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. Last Updated: 07/27/2016

Hotels Float Away From St. Petersburg

ST. PETERSBURG -- When the Enchanted Isle cruise liner anchored here a year ago, it aimed at becoming a permanent, Western-standard hotel with Las Vegas-style entertainment -- all at reasonable prices.


Yet the dream of a love boat on the Neva sank like a stone as undesirable clients started showing up in the restaurants and clubs, the Russian and Swedish partners disagreed over operations, and would-be hotel guests stayed away from the renamed Commodore Hotel, officials said.


Last week, the hotel closed down, and by the end of this month, the massive ship that once cruised the Caribbean plans to leave St. Petersburg for good.


"We lost a lot of money on the ship," said Hakan Stenberg, a spokesman for EffJohn International, the Swedish half of the joint venture. "The market for this ship has been more or less non-existent."


A top local tourism official said that the 350-room Commodore's very concept of mid-range prices -- $120 for a double compared to $345 at St. Petersburg's swanky Grand Hotel Europe -- is what led to its demise.


"The management is to blame for the prices and the level of entertainment it used to attract the widest possible audience," said Sergei Kovalyov, tourism development director for St. Petersburg's city government. "Slowly, it became a popular hotel among the mafia."


Perhaps the core of the problem was the "all-American integrated entertainment center" to use the Commodore's own language from a year ago.


"Commodore Hotel will be different from other hotels in St. Petersburg in that it will offer round-the-clock entertainment," a hotel press release boasted just before opening in August 1993. Later they wrote: "It has been party time on the historic banks of the Neva River."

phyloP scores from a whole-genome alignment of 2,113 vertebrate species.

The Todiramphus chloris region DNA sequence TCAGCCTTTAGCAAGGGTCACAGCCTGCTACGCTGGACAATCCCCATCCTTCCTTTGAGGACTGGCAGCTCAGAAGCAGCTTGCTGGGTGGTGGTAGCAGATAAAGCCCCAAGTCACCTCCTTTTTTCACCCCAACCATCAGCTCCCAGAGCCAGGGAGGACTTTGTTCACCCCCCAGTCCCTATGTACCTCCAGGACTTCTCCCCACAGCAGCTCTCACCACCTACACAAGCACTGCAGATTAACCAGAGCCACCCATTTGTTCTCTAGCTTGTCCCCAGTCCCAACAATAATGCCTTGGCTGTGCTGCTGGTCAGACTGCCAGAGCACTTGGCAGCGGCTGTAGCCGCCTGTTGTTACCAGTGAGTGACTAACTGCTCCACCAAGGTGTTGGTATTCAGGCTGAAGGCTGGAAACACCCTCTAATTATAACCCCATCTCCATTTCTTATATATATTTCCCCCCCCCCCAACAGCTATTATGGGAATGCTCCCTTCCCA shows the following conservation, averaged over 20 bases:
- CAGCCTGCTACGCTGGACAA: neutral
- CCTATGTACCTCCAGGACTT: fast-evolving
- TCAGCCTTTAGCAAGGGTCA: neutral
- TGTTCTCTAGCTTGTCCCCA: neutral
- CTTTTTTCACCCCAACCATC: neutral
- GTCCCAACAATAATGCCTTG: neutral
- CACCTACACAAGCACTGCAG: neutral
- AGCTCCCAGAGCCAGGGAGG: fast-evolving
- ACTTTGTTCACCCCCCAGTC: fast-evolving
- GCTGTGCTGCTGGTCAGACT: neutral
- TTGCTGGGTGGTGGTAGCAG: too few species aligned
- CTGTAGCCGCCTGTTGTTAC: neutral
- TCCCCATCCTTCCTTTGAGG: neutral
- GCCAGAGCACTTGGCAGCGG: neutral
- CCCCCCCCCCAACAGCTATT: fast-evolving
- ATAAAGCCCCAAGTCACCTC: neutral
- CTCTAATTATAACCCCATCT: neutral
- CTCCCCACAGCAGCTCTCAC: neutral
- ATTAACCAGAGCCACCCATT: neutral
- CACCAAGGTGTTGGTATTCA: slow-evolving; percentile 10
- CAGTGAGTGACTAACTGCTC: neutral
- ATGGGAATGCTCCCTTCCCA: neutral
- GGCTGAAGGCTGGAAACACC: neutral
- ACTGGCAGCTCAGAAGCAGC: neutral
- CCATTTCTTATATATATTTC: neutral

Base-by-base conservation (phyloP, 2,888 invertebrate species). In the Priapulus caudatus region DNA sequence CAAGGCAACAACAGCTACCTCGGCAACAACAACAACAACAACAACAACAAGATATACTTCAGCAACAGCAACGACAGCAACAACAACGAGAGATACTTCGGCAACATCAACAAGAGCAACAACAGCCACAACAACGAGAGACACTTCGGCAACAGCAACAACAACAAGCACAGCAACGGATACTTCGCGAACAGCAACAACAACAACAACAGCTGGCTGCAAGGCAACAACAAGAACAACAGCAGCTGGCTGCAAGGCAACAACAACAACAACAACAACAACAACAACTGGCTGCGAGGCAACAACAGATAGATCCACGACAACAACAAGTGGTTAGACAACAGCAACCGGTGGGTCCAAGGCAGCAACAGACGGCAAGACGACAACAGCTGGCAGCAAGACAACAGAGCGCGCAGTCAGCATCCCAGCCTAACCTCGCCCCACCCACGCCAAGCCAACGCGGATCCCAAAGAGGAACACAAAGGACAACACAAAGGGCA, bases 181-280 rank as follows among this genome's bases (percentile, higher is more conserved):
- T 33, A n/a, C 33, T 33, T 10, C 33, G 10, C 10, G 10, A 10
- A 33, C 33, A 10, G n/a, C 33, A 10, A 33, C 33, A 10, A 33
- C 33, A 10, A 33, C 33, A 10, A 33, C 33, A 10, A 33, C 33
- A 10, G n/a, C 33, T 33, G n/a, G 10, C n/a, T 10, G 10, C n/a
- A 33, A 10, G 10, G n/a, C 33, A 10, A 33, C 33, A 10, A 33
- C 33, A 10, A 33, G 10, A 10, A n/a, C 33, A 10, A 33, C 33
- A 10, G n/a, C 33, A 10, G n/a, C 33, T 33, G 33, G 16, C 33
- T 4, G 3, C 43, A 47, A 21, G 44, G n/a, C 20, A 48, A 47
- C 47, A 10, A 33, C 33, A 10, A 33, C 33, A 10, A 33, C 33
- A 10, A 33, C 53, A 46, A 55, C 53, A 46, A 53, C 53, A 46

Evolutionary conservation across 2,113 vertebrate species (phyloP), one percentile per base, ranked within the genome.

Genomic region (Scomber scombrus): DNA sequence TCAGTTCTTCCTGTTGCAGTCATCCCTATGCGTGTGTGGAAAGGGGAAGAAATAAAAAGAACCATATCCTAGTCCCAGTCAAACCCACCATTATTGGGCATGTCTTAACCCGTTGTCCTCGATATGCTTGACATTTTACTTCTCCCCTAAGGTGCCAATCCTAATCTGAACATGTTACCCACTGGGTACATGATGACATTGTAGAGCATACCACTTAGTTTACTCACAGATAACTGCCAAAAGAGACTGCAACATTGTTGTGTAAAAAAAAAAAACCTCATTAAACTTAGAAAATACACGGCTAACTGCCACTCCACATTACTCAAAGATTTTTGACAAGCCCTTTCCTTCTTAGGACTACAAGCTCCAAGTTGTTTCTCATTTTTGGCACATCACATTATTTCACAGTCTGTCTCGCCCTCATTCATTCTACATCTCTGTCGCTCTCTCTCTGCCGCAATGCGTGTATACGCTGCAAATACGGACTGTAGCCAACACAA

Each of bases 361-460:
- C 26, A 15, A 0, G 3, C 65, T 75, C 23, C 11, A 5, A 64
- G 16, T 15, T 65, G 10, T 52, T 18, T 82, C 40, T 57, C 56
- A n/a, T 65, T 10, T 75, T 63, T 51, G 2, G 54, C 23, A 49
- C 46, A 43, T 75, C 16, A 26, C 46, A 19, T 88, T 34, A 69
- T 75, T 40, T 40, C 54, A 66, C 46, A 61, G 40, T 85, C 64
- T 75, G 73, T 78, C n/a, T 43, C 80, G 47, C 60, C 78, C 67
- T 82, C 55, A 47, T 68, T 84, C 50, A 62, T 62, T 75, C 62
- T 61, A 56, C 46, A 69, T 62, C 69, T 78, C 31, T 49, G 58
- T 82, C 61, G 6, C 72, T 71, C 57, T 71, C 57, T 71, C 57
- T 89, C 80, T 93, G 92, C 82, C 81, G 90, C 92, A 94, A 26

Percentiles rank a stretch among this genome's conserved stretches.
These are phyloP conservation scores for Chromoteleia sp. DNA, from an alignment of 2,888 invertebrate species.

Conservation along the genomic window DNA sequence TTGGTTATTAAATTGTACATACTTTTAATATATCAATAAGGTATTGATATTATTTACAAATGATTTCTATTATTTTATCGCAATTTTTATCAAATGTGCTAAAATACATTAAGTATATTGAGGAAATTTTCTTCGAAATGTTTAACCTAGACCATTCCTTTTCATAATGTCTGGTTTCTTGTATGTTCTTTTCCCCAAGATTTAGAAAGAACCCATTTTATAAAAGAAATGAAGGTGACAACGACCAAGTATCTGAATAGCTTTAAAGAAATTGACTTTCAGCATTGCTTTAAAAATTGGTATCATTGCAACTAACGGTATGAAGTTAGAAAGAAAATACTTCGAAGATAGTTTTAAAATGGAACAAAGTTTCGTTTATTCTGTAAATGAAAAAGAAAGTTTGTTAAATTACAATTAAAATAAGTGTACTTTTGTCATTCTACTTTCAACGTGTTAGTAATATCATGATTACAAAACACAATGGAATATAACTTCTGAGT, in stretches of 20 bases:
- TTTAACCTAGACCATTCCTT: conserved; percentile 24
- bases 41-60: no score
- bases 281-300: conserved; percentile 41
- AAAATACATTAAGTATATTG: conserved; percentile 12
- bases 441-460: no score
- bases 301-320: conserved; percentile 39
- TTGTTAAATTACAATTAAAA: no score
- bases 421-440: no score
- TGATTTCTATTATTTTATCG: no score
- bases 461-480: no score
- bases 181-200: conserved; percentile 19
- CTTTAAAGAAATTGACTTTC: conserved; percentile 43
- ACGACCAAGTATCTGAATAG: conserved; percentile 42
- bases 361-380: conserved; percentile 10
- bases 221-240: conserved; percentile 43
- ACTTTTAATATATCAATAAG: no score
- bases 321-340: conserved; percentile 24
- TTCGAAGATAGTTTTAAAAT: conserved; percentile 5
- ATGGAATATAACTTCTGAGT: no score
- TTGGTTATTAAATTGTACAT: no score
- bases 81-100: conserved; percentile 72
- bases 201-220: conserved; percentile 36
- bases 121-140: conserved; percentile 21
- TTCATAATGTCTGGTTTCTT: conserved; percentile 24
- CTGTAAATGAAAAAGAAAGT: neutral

All the glitter and excitement started attracting undesirable elements, Kovalyov said, and the Commodore eventually had to ask city authorities to strengthen its police presence in the isolated area outside the tourist center where the boat was moored.


By telephone from Stockholm, Stenberg said the so-called mafia was not a direct reason for closing the hotel.


"We feel that the timing was wrong," he said. "In the long run, Russia -- not only St. Petersburg but also Moscow and elsewhere -- will be very, very attractive for tourism, but what is very hard to judge is when."


In another blow to St. Petersburg's tourist industry, another mid-price boat hotel, the Olympia, on Monday also closed down operations indefinitely. The general manager, Pia Baath, said that the boat may decide to leave altogether because of the city government's refusal to grant financial guarantees for the Swedish group financing the boat.


Baath said that unlike the Commodore, which has had only about 20 percent occupancy over the past year, the Olympia enjoyed a 65 percent occupancy for the first six months of this year.


Yet Kovalyov said the city has not given the guarantees because that would be "unfavorable" for the city.By Adam Tanner